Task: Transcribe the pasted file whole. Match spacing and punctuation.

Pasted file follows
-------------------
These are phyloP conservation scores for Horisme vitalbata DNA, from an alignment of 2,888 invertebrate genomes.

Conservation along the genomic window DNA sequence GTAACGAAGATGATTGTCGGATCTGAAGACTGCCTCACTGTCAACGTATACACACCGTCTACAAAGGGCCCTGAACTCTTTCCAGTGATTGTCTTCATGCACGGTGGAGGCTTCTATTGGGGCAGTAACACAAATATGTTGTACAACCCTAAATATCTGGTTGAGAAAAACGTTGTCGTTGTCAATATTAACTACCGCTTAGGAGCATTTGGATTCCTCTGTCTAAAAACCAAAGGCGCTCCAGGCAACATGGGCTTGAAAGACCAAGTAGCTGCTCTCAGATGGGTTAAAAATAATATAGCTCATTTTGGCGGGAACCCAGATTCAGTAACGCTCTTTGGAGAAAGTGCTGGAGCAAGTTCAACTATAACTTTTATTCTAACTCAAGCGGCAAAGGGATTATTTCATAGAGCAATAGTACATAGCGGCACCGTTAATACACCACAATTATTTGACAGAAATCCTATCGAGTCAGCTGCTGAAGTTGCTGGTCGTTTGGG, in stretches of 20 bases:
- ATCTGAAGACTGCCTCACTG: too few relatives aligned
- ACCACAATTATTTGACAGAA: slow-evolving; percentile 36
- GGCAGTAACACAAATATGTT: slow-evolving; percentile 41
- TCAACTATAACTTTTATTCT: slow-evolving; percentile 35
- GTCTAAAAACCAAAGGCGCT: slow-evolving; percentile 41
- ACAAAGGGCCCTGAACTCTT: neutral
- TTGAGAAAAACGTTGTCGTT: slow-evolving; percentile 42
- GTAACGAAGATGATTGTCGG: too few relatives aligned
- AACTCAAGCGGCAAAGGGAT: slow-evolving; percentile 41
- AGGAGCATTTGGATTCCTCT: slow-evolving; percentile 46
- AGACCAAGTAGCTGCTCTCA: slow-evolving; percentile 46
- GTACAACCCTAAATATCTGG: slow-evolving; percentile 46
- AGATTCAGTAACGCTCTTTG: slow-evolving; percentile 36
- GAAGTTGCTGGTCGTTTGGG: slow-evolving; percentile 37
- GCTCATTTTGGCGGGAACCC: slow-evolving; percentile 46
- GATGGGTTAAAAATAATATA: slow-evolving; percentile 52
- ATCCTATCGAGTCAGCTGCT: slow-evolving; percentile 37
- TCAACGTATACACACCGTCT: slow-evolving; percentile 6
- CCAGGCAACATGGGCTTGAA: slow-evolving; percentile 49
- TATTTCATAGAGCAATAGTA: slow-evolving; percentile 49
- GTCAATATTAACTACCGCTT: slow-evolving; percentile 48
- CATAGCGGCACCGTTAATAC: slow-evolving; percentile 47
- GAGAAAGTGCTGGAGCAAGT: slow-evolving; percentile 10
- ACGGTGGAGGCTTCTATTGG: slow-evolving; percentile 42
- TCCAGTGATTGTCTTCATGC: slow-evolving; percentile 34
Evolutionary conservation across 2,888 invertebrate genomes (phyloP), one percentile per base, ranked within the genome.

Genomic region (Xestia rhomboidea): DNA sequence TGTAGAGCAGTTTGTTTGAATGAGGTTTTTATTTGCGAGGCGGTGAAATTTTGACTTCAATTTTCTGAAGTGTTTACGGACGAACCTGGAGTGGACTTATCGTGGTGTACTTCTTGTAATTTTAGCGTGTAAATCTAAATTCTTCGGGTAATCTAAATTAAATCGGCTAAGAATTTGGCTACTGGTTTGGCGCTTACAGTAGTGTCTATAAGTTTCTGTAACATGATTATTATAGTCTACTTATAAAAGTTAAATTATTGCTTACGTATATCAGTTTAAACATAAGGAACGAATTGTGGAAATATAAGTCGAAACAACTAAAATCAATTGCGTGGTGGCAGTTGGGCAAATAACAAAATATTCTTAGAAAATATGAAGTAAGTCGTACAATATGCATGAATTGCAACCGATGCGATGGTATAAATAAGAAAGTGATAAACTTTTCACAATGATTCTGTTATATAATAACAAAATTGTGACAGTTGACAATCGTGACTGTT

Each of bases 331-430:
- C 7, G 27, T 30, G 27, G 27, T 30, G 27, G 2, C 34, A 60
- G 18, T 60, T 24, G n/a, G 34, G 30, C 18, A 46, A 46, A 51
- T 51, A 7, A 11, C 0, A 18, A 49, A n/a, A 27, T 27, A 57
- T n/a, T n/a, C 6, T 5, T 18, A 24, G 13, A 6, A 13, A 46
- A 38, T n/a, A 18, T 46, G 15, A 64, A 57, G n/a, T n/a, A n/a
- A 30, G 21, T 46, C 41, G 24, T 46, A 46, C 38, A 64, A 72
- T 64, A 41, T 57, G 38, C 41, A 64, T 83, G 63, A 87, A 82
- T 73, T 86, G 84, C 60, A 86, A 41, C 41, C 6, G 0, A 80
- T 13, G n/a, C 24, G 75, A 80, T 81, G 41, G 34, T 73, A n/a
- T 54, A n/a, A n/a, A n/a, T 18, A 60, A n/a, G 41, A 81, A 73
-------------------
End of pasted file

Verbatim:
These are phyloP conservation scores for Horisme vitalbata DNA, from an alignment of 2,888 invertebrate genomes.

Conservation along the genomic window DNA sequence GTAACGAAGATGATTGTCGGATCTGAAGACTGCCTCACTGTCAACGTATACACACCGTCTACAAAGGGCCCTGAACTCTTTCCAGTGATTGTCTTCATGCACGGTGGAGGCTTCTATTGGGGCAGTAACACAAATATGTTGTACAACCCTAAATATCTGGTTGAGAAAAACGTTGTCGTTGTCAATATTAACTACCGCTTAGGAGCATTTGGATTCCTCTGTCTAAAAACCAAAGGCGCTCCAGGCAACATGGGCTTGAAAGACCAAGTAGCTGCTCTCAGATGGGTTAAAAATAATATAGCTCATTTTGGCGGGAACCCAGATTCAGTAACGCTCTTTGGAGAAAGTGCTGGAGCAAGTTCAACTATAACTTTTATTCTAACTCAAGCGGCAAAGGGATTATTTCATAGAGCAATAGTACATAGCGGCACCGTTAATACACCACAATTATTTGACAGAAATCCTATCGAGTCAGCTGCTGAAGTTGCTGGTCGTTTGGG, in stretches of 20 bases:
- ATCTGAAGACTGCCTCACTG: too few relatives aligned
- ACCACAATTATTTGACAGAA: slow-evolving; percentile 36
- GGCAGTAACACAAATATGTT: slow-evolving; percentile 41
- TCAACTATAACTTTTATTCT: slow-evolving; percentile 35
- GTCTAAAAACCAAAGGCGCT: slow-evolving; percentile 41
- ACAAAGGGCCCTGAACTCTT: neutral
- TTGAGAAAAACGTTGTCGTT: slow-evolving; percentile 42
- GTAACGAAGATGATTGTCGG: too few relatives aligned
- AACTCAAGCGGCAAAGGGAT: slow-evolving; percentile 41
- AGGAGCATTTGGATTCCTCT: slow-evolving; percentile 46
- AGACCAAGTAGCTGCTCTCA: slow-evolving; percentile 46
- GTACAACCCTAAATATCTGG: slow-evolving; percentile 46
- AGATTCAGTAACGCTCTTTG: slow-evolving; percentile 36
- GAAGTTGCTGGTCGTTTGGG: slow-evolving; percentile 37
- GCTCATTTTGGCGGGAACCC: slow-evolving; percentile 46
- GATGGGTTAAAAATAATATA: slow-evolving; percentile 52
- ATCCTATCGAGTCAGCTGCT: slow-evolving; percentile 37
- TCAACGTATACACACCGTCT: slow-evolving; percentile 6
- CCAGGCAACATGGGCTTGAA: slow-evolving; percentile 49
- TATTTCATAGAGCAATAGTA: slow-evolving; percentile 49
- GTCAATATTAACTACCGCTT: slow-evolving; percentile 48
- CATAGCGGCACCGTTAATAC: slow-evolving; percentile 47
- GAGAAAGTGCTGGAGCAAGT: slow-evolving; percentile 10
- ACGGTGGAGGCTTCTATTGG: slow-evolving; percentile 42
- TCCAGTGATTGTCTTCATGC: slow-evolving; percentile 34
Evolutionary conservation across 2,888 invertebrate genomes (phyloP), one percentile per base, ranked within the genome.

Genomic region (Xestia rhomboidea): DNA sequence TGTAGAGCAGTTTGTTTGAATGAGGTTTTTATTTGCGAGGCGGTGAAATTTTGACTTCAATTTTCTGAAGTGTTTACGGACGAACCTGGAGTGGACTTATCGTGGTGTACTTCTTGTAATTTTAGCGTGTAAATCTAAATTCTTCGGGTAATCTAAATTAAATCGGCTAAGAATTTGGCTACTGGTTTGGCGCTTACAGTAGTGTCTATAAGTTTCTGTAACATGATTATTATAGTCTACTTATAAAAGTTAAATTATTGCTTACGTATATCAGTTTAAACATAAGGAACGAATTGTGGAAATATAAGTCGAAACAACTAAAATCAATTGCGTGGTGGCAGTTGGGCAAATAACAAAATATTCTTAGAAAATATGAAGTAAGTCGTACAATATGCATGAATTGCAACCGATGCGATGGTATAAATAAGAAAGTGATAAACTTTTCACAATGATTCTGTTATATAATAACAAAATTGTGACAGTTGACAATCGTGACTGTT

Each of bases 331-430:
- C 7, G 27, T 30, G 27, G 27, T 30, G 27, G 2, C 34, A 60
- G 18, T 60, T 24, G n/a, G 34, G 30, C 18, A 46, A 46, A 51
- T 51, A 7, A 11, C 0, A 18, A 49, A n/a, A 27, T 27, A 57
- T n/a, T n/a, C 6, T 5, T 18, A 24, G 13, A 6, A 13, A 46
- A 38, T n/a, A 18, T 46, G 15, A 64, A 57, G n/a, T n/a, A n/a
- A 30, G 21, T 46, C 41, G 24, T 46, A 46, C 38, A 64, A 72
- T 64, A 41, T 57, G 38, C 41, A 64, T 83, G 63, A 87, A 82
- T 73, T 86, G 84, C 60, A 86, A 41, C 41, C 6, G 0, A 80
- T 13, G n/a, C 24, G 75, A 80, T 81, G 41, G 34, T 73, A n/a
- T 54, A n/a, A n/a, A n/a, T 18, A 60, A n/a, G 41, A 81, A 73